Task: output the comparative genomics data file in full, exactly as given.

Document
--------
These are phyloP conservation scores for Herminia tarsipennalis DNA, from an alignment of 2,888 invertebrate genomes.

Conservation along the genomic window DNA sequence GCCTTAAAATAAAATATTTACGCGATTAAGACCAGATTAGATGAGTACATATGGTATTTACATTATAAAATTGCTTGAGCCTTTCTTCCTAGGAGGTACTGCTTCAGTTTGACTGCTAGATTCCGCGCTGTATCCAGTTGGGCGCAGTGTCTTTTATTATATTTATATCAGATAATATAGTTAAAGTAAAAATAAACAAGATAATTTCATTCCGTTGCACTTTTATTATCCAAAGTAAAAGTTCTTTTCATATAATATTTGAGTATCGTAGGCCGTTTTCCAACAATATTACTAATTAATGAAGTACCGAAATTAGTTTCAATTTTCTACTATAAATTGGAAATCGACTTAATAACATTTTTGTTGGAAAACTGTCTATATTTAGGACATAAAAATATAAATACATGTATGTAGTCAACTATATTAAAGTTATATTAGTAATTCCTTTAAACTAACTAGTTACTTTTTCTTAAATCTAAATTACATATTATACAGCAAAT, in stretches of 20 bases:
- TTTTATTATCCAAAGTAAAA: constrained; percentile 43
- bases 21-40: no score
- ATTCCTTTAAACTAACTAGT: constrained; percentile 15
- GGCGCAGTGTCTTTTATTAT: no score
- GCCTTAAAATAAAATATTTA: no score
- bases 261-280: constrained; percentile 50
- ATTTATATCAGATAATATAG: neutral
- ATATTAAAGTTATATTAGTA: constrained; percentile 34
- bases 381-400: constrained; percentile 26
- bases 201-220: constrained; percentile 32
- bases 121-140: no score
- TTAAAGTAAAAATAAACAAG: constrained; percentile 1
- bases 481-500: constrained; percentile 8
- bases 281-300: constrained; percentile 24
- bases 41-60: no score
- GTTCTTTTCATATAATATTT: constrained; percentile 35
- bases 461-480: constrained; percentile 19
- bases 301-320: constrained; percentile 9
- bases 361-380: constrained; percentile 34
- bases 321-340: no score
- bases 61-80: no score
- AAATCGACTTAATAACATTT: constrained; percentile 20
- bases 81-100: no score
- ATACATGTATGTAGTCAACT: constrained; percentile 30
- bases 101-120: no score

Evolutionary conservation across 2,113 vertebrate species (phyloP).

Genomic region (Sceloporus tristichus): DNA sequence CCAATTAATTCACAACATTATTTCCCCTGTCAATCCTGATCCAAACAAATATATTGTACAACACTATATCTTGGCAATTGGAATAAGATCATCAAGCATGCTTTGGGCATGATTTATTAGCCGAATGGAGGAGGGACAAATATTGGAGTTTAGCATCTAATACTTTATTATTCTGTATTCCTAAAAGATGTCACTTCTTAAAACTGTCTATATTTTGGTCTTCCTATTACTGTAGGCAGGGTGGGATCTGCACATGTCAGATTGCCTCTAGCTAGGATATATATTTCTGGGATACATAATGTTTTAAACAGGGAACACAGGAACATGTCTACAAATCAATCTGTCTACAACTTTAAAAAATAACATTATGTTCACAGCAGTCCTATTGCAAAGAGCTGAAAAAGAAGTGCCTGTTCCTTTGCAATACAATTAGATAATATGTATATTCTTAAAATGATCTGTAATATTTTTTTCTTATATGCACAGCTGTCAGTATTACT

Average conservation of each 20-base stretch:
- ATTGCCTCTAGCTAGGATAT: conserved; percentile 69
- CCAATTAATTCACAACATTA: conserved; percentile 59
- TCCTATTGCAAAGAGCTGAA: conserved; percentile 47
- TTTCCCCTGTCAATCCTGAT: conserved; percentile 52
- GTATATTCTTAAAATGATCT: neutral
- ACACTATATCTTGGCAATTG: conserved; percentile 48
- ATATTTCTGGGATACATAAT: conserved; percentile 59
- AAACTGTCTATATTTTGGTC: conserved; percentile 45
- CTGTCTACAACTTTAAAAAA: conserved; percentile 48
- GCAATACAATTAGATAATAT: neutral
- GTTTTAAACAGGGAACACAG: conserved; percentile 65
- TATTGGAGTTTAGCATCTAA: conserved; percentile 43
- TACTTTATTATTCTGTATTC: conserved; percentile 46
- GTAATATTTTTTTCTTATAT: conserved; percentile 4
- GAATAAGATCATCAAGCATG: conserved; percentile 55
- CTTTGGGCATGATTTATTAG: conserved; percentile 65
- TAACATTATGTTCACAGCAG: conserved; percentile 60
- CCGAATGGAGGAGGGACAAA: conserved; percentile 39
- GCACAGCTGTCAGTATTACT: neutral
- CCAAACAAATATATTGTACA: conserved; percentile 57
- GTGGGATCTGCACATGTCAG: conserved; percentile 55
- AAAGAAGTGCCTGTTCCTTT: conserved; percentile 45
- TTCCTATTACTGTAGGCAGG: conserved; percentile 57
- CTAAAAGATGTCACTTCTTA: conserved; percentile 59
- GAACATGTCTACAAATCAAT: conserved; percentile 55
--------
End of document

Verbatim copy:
These are phyloP conservation scores for Herminia tarsipennalis DNA, from an alignment of 2,888 invertebrate genomes.

Conservation along the genomic window DNA sequence GCCTTAAAATAAAATATTTACGCGATTAAGACCAGATTAGATGAGTACATATGGTATTTACATTATAAAATTGCTTGAGCCTTTCTTCCTAGGAGGTACTGCTTCAGTTTGACTGCTAGATTCCGCGCTGTATCCAGTTGGGCGCAGTGTCTTTTATTATATTTATATCAGATAATATAGTTAAAGTAAAAATAAACAAGATAATTTCATTCCGTTGCACTTTTATTATCCAAAGTAAAAGTTCTTTTCATATAATATTTGAGTATCGTAGGCCGTTTTCCAACAATATTACTAATTAATGAAGTACCGAAATTAGTTTCAATTTTCTACTATAAATTGGAAATCGACTTAATAACATTTTTGTTGGAAAACTGTCTATATTTAGGACATAAAAATATAAATACATGTATGTAGTCAACTATATTAAAGTTATATTAGTAATTCCTTTAAACTAACTAGTTACTTTTTCTTAAATCTAAATTACATATTATACAGCAAAT, in stretches of 20 bases:
- TTTTATTATCCAAAGTAAAA: constrained; percentile 43
- bases 21-40: no score
- ATTCCTTTAAACTAACTAGT: constrained; percentile 15
- GGCGCAGTGTCTTTTATTAT: no score
- GCCTTAAAATAAAATATTTA: no score
- bases 261-280: constrained; percentile 50
- ATTTATATCAGATAATATAG: neutral
- ATATTAAAGTTATATTAGTA: constrained; percentile 34
- bases 381-400: constrained; percentile 26
- bases 201-220: constrained; percentile 32
- bases 121-140: no score
- TTAAAGTAAAAATAAACAAG: constrained; percentile 1
- bases 481-500: constrained; percentile 8
- bases 281-300: constrained; percentile 24
- bases 41-60: no score
- GTTCTTTTCATATAATATTT: constrained; percentile 35
- bases 461-480: constrained; percentile 19
- bases 301-320: constrained; percentile 9
- bases 361-380: constrained; percentile 34
- bases 321-340: no score
- bases 61-80: no score
- AAATCGACTTAATAACATTT: constrained; percentile 20
- bases 81-100: no score
- ATACATGTATGTAGTCAACT: constrained; percentile 30
- bases 101-120: no score

Evolutionary conservation across 2,113 vertebrate species (phyloP).

Genomic region (Sceloporus tristichus): DNA sequence CCAATTAATTCACAACATTATTTCCCCTGTCAATCCTGATCCAAACAAATATATTGTACAACACTATATCTTGGCAATTGGAATAAGATCATCAAGCATGCTTTGGGCATGATTTATTAGCCGAATGGAGGAGGGACAAATATTGGAGTTTAGCATCTAATACTTTATTATTCTGTATTCCTAAAAGATGTCACTTCTTAAAACTGTCTATATTTTGGTCTTCCTATTACTGTAGGCAGGGTGGGATCTGCACATGTCAGATTGCCTCTAGCTAGGATATATATTTCTGGGATACATAATGTTTTAAACAGGGAACACAGGAACATGTCTACAAATCAATCTGTCTACAACTTTAAAAAATAACATTATGTTCACAGCAGTCCTATTGCAAAGAGCTGAAAAAGAAGTGCCTGTTCCTTTGCAATACAATTAGATAATATGTATATTCTTAAAATGATCTGTAATATTTTTTTCTTATATGCACAGCTGTCAGTATTACT

Average conservation of each 20-base stretch:
- ATTGCCTCTAGCTAGGATAT: conserved; percentile 69
- CCAATTAATTCACAACATTA: conserved; percentile 59
- TCCTATTGCAAAGAGCTGAA: conserved; percentile 47
- TTTCCCCTGTCAATCCTGAT: conserved; percentile 52
- GTATATTCTTAAAATGATCT: neutral
- ACACTATATCTTGGCAATTG: conserved; percentile 48
- ATATTTCTGGGATACATAAT: conserved; percentile 59
- AAACTGTCTATATTTTGGTC: conserved; percentile 45
- CTGTCTACAACTTTAAAAAA: conserved; percentile 48
- GCAATACAATTAGATAATAT: neutral
- GTTTTAAACAGGGAACACAG: conserved; percentile 65
- TATTGGAGTTTAGCATCTAA: conserved; percentile 43
- TACTTTATTATTCTGTATTC: conserved; percentile 46
- GTAATATTTTTTTCTTATAT: conserved; percentile 4
- GAATAAGATCATCAAGCATG: conserved; percentile 55
- CTTTGGGCATGATTTATTAG: conserved; percentile 65
- TAACATTATGTTCACAGCAG: conserved; percentile 60
- CCGAATGGAGGAGGGACAAA: conserved; percentile 39
- GCACAGCTGTCAGTATTACT: neutral
- CCAAACAAATATATTGTACA: conserved; percentile 57
- GTGGGATCTGCACATGTCAG: conserved; percentile 55
- AAAGAAGTGCCTGTTCCTTT: conserved; percentile 45
- TTCCTATTACTGTAGGCAGG: conserved; percentile 57
- CTAAAAGATGTCACTTCTTA: conserved; percentile 59
- GAACATGTCTACAAATCAAT: conserved; percentile 55